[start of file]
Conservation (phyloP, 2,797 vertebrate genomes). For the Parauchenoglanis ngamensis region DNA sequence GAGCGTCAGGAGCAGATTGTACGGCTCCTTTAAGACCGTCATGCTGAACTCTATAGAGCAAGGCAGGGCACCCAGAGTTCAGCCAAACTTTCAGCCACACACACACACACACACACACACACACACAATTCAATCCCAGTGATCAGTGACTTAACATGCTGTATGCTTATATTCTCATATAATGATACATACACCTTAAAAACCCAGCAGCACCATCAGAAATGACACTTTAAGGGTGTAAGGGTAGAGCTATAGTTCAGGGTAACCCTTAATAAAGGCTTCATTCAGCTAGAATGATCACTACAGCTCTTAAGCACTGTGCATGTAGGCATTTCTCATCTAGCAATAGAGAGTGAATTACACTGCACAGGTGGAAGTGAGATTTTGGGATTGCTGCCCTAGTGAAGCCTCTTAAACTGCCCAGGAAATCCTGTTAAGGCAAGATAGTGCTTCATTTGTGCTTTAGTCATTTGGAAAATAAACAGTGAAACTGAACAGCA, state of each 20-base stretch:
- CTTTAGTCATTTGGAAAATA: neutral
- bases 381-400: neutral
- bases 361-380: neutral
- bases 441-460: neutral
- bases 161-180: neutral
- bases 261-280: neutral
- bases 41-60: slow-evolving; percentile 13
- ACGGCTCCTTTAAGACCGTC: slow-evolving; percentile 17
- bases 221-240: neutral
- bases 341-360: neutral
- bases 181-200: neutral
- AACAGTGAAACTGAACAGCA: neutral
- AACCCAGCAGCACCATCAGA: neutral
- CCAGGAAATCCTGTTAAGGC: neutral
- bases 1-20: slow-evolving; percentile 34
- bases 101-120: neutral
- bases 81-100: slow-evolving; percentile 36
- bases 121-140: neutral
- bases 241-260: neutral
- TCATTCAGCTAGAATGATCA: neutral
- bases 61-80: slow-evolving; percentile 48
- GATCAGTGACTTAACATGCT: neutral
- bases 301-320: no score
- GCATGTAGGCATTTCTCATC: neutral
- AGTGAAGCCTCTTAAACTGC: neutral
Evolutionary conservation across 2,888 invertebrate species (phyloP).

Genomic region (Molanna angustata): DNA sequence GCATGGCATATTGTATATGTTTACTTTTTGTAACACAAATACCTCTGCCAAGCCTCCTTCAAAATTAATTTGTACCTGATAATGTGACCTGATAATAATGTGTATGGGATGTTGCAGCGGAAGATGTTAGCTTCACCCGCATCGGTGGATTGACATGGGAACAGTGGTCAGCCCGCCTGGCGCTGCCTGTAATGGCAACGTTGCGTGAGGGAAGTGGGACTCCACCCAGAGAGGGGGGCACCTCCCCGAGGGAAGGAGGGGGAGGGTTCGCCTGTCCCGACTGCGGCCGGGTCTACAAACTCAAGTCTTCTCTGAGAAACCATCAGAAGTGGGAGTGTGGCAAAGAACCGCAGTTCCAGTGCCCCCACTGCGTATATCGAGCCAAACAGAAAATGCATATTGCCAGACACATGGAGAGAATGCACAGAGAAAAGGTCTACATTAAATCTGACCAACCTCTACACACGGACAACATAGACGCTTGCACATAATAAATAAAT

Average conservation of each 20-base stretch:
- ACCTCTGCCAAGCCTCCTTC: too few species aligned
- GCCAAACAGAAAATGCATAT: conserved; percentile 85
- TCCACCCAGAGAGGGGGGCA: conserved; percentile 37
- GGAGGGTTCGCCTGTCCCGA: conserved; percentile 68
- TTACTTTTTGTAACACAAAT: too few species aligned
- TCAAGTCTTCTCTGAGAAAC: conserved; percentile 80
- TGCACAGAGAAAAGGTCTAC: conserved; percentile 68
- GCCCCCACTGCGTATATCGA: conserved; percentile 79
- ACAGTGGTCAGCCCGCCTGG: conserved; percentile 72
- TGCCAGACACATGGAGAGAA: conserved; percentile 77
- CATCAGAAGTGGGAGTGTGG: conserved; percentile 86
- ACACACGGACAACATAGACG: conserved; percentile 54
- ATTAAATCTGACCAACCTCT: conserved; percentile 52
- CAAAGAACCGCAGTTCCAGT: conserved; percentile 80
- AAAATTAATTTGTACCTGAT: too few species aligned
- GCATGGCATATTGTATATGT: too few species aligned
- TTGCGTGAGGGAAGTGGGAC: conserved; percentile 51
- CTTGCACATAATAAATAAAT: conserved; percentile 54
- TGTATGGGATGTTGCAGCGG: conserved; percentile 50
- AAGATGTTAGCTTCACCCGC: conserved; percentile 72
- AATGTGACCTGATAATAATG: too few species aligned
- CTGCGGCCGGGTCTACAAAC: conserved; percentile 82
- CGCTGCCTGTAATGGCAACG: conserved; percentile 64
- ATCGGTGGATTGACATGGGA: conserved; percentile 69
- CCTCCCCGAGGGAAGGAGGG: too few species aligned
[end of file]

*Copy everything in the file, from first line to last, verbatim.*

Conservation (phyloP, 2,797 vertebrate genomes). For the Parauchenoglanis ngamensis region DNA sequence GAGCGTCAGGAGCAGATTGTACGGCTCCTTTAAGACCGTCATGCTGAACTCTATAGAGCAAGGCAGGGCACCCAGAGTTCAGCCAAACTTTCAGCCACACACACACACACACACACACACACACACAATTCAATCCCAGTGATCAGTGACTTAACATGCTGTATGCTTATATTCTCATATAATGATACATACACCTTAAAAACCCAGCAGCACCATCAGAAATGACACTTTAAGGGTGTAAGGGTAGAGCTATAGTTCAGGGTAACCCTTAATAAAGGCTTCATTCAGCTAGAATGATCACTACAGCTCTTAAGCACTGTGCATGTAGGCATTTCTCATCTAGCAATAGAGAGTGAATTACACTGCACAGGTGGAAGTGAGATTTTGGGATTGCTGCCCTAGTGAAGCCTCTTAAACTGCCCAGGAAATCCTGTTAAGGCAAGATAGTGCTTCATTTGTGCTTTAGTCATTTGGAAAATAAACAGTGAAACTGAACAGCA, state of each 20-base stretch:
- CTTTAGTCATTTGGAAAATA: neutral
- bases 381-400: neutral
- bases 361-380: neutral
- bases 441-460: neutral
- bases 161-180: neutral
- bases 261-280: neutral
- bases 41-60: slow-evolving; percentile 13
- ACGGCTCCTTTAAGACCGTC: slow-evolving; percentile 17
- bases 221-240: neutral
- bases 341-360: neutral
- bases 181-200: neutral
- AACAGTGAAACTGAACAGCA: neutral
- AACCCAGCAGCACCATCAGA: neutral
- CCAGGAAATCCTGTTAAGGC: neutral
- bases 1-20: slow-evolving; percentile 34
- bases 101-120: neutral
- bases 81-100: slow-evolving; percentile 36
- bases 121-140: neutral
- bases 241-260: neutral
- TCATTCAGCTAGAATGATCA: neutral
- bases 61-80: slow-evolving; percentile 48
- GATCAGTGACTTAACATGCT: neutral
- bases 301-320: no score
- GCATGTAGGCATTTCTCATC: neutral
- AGTGAAGCCTCTTAAACTGC: neutral
Evolutionary conservation across 2,888 invertebrate species (phyloP).

Genomic region (Molanna angustata): DNA sequence GCATGGCATATTGTATATGTTTACTTTTTGTAACACAAATACCTCTGCCAAGCCTCCTTCAAAATTAATTTGTACCTGATAATGTGACCTGATAATAATGTGTATGGGATGTTGCAGCGGAAGATGTTAGCTTCACCCGCATCGGTGGATTGACATGGGAACAGTGGTCAGCCCGCCTGGCGCTGCCTGTAATGGCAACGTTGCGTGAGGGAAGTGGGACTCCACCCAGAGAGGGGGGCACCTCCCCGAGGGAAGGAGGGGGAGGGTTCGCCTGTCCCGACTGCGGCCGGGTCTACAAACTCAAGTCTTCTCTGAGAAACCATCAGAAGTGGGAGTGTGGCAAAGAACCGCAGTTCCAGTGCCCCCACTGCGTATATCGAGCCAAACAGAAAATGCATATTGCCAGACACATGGAGAGAATGCACAGAGAAAAGGTCTACATTAAATCTGACCAACCTCTACACACGGACAACATAGACGCTTGCACATAATAAATAAAT

Average conservation of each 20-base stretch:
- ACCTCTGCCAAGCCTCCTTC: too few species aligned
- GCCAAACAGAAAATGCATAT: conserved; percentile 85
- TCCACCCAGAGAGGGGGGCA: conserved; percentile 37
- GGAGGGTTCGCCTGTCCCGA: conserved; percentile 68
- TTACTTTTTGTAACACAAAT: too few species aligned
- TCAAGTCTTCTCTGAGAAAC: conserved; percentile 80
- TGCACAGAGAAAAGGTCTAC: conserved; percentile 68
- GCCCCCACTGCGTATATCGA: conserved; percentile 79
- ACAGTGGTCAGCCCGCCTGG: conserved; percentile 72
- TGCCAGACACATGGAGAGAA: conserved; percentile 77
- CATCAGAAGTGGGAGTGTGG: conserved; percentile 86
- ACACACGGACAACATAGACG: conserved; percentile 54
- ATTAAATCTGACCAACCTCT: conserved; percentile 52
- CAAAGAACCGCAGTTCCAGT: conserved; percentile 80
- AAAATTAATTTGTACCTGAT: too few species aligned
- GCATGGCATATTGTATATGT: too few species aligned
- TTGCGTGAGGGAAGTGGGAC: conserved; percentile 51
- CTTGCACATAATAAATAAAT: conserved; percentile 54
- TGTATGGGATGTTGCAGCGG: conserved; percentile 50
- AAGATGTTAGCTTCACCCGC: conserved; percentile 72
- AATGTGACCTGATAATAATG: too few species aligned
- CTGCGGCCGGGTCTACAAAC: conserved; percentile 82
- CGCTGCCTGTAATGGCAACG: conserved; percentile 64
- ATCGGTGGATTGACATGGGA: conserved; percentile 69
- CCTCCCCGAGGGAAGGAGGG: too few species aligned